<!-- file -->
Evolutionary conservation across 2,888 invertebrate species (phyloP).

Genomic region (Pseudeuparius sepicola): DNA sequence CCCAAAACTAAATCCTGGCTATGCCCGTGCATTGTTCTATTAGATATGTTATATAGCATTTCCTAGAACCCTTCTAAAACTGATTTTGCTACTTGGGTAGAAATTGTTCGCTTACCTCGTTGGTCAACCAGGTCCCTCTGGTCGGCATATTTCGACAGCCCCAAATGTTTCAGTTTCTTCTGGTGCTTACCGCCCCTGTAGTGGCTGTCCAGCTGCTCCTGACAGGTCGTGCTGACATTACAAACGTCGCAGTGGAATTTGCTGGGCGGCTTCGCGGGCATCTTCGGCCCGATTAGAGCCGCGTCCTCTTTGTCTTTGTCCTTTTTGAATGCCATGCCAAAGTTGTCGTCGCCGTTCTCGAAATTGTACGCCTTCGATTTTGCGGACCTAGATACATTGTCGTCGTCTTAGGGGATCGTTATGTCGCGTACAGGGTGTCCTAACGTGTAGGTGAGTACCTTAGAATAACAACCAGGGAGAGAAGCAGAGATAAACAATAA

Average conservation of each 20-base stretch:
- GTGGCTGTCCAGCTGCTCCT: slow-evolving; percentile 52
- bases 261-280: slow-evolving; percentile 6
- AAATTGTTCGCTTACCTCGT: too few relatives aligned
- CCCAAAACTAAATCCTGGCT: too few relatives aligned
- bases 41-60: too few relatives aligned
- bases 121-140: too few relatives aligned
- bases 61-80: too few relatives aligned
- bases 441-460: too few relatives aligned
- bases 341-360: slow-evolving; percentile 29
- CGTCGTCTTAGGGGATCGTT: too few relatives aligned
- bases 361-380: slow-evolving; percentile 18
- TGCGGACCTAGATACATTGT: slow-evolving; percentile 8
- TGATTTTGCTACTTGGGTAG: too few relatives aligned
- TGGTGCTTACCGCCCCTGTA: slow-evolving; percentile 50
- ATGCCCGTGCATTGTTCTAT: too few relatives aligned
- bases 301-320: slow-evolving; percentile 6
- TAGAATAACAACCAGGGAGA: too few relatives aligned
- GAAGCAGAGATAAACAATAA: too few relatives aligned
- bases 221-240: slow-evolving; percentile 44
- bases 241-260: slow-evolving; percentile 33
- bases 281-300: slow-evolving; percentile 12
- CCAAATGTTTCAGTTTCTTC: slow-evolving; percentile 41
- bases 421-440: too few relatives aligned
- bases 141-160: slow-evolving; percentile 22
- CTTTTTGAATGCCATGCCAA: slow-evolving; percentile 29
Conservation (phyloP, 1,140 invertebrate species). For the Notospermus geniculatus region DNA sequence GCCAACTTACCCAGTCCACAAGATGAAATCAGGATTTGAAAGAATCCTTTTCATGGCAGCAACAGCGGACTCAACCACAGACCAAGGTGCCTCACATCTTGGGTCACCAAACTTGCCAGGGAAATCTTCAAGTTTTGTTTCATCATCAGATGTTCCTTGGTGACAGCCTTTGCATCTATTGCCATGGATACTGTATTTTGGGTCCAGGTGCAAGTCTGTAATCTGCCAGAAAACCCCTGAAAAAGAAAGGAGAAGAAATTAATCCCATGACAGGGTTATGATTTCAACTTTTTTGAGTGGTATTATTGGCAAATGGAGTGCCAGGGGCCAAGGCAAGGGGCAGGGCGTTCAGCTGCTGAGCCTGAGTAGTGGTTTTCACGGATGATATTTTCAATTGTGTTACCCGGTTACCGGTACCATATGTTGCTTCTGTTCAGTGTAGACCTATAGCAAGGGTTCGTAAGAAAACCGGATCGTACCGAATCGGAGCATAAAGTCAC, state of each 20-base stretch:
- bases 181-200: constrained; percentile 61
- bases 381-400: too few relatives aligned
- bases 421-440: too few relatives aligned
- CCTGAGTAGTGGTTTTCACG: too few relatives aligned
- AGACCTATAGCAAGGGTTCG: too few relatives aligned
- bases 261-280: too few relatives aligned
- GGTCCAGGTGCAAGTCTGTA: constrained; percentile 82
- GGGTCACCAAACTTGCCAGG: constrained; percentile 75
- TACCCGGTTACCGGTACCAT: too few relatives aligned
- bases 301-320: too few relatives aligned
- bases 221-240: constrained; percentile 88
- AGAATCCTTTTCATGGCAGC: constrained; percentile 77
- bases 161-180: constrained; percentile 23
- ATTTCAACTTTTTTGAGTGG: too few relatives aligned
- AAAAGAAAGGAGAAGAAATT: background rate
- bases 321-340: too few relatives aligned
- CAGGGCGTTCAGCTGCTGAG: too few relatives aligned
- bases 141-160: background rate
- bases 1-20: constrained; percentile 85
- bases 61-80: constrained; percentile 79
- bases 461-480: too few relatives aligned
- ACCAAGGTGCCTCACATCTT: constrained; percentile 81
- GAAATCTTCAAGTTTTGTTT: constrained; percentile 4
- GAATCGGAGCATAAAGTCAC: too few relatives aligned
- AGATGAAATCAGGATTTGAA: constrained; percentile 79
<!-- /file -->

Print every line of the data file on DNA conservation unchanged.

Evolutionary conservation across 2,888 invertebrate species (phyloP).

Genomic region (Pseudeuparius sepicola): DNA sequence CCCAAAACTAAATCCTGGCTATGCCCGTGCATTGTTCTATTAGATATGTTATATAGCATTTCCTAGAACCCTTCTAAAACTGATTTTGCTACTTGGGTAGAAATTGTTCGCTTACCTCGTTGGTCAACCAGGTCCCTCTGGTCGGCATATTTCGACAGCCCCAAATGTTTCAGTTTCTTCTGGTGCTTACCGCCCCTGTAGTGGCTGTCCAGCTGCTCCTGACAGGTCGTGCTGACATTACAAACGTCGCAGTGGAATTTGCTGGGCGGCTTCGCGGGCATCTTCGGCCCGATTAGAGCCGCGTCCTCTTTGTCTTTGTCCTTTTTGAATGCCATGCCAAAGTTGTCGTCGCCGTTCTCGAAATTGTACGCCTTCGATTTTGCGGACCTAGATACATTGTCGTCGTCTTAGGGGATCGTTATGTCGCGTACAGGGTGTCCTAACGTGTAGGTGAGTACCTTAGAATAACAACCAGGGAGAGAAGCAGAGATAAACAATAA

Average conservation of each 20-base stretch:
- GTGGCTGTCCAGCTGCTCCT: slow-evolving; percentile 52
- bases 261-280: slow-evolving; percentile 6
- AAATTGTTCGCTTACCTCGT: too few relatives aligned
- CCCAAAACTAAATCCTGGCT: too few relatives aligned
- bases 41-60: too few relatives aligned
- bases 121-140: too few relatives aligned
- bases 61-80: too few relatives aligned
- bases 441-460: too few relatives aligned
- bases 341-360: slow-evolving; percentile 29
- CGTCGTCTTAGGGGATCGTT: too few relatives aligned
- bases 361-380: slow-evolving; percentile 18
- TGCGGACCTAGATACATTGT: slow-evolving; percentile 8
- TGATTTTGCTACTTGGGTAG: too few relatives aligned
- TGGTGCTTACCGCCCCTGTA: slow-evolving; percentile 50
- ATGCCCGTGCATTGTTCTAT: too few relatives aligned
- bases 301-320: slow-evolving; percentile 6
- TAGAATAACAACCAGGGAGA: too few relatives aligned
- GAAGCAGAGATAAACAATAA: too few relatives aligned
- bases 221-240: slow-evolving; percentile 44
- bases 241-260: slow-evolving; percentile 33
- bases 281-300: slow-evolving; percentile 12
- CCAAATGTTTCAGTTTCTTC: slow-evolving; percentile 41
- bases 421-440: too few relatives aligned
- bases 141-160: slow-evolving; percentile 22
- CTTTTTGAATGCCATGCCAA: slow-evolving; percentile 29
Conservation (phyloP, 1,140 invertebrate species). For the Notospermus geniculatus region DNA sequence GCCAACTTACCCAGTCCACAAGATGAAATCAGGATTTGAAAGAATCCTTTTCATGGCAGCAACAGCGGACTCAACCACAGACCAAGGTGCCTCACATCTTGGGTCACCAAACTTGCCAGGGAAATCTTCAAGTTTTGTTTCATCATCAGATGTTCCTTGGTGACAGCCTTTGCATCTATTGCCATGGATACTGTATTTTGGGTCCAGGTGCAAGTCTGTAATCTGCCAGAAAACCCCTGAAAAAGAAAGGAGAAGAAATTAATCCCATGACAGGGTTATGATTTCAACTTTTTTGAGTGGTATTATTGGCAAATGGAGTGCCAGGGGCCAAGGCAAGGGGCAGGGCGTTCAGCTGCTGAGCCTGAGTAGTGGTTTTCACGGATGATATTTTCAATTGTGTTACCCGGTTACCGGTACCATATGTTGCTTCTGTTCAGTGTAGACCTATAGCAAGGGTTCGTAAGAAAACCGGATCGTACCGAATCGGAGCATAAAGTCAC, state of each 20-base stretch:
- bases 181-200: constrained; percentile 61
- bases 381-400: too few relatives aligned
- bases 421-440: too few relatives aligned
- CCTGAGTAGTGGTTTTCACG: too few relatives aligned
- AGACCTATAGCAAGGGTTCG: too few relatives aligned
- bases 261-280: too few relatives aligned
- GGTCCAGGTGCAAGTCTGTA: constrained; percentile 82
- GGGTCACCAAACTTGCCAGG: constrained; percentile 75
- TACCCGGTTACCGGTACCAT: too few relatives aligned
- bases 301-320: too few relatives aligned
- bases 221-240: constrained; percentile 88
- AGAATCCTTTTCATGGCAGC: constrained; percentile 77
- bases 161-180: constrained; percentile 23
- ATTTCAACTTTTTTGAGTGG: too few relatives aligned
- AAAAGAAAGGAGAAGAAATT: background rate
- bases 321-340: too few relatives aligned
- CAGGGCGTTCAGCTGCTGAG: too few relatives aligned
- bases 141-160: background rate
- bases 1-20: constrained; percentile 85
- bases 61-80: constrained; percentile 79
- bases 461-480: too few relatives aligned
- ACCAAGGTGCCTCACATCTT: constrained; percentile 81
- GAAATCTTCAAGTTTTGTTT: constrained; percentile 4
- GAATCGGAGCATAAAGTCAC: too few relatives aligned
- AGATGAAATCAGGATTTGAA: constrained; percentile 79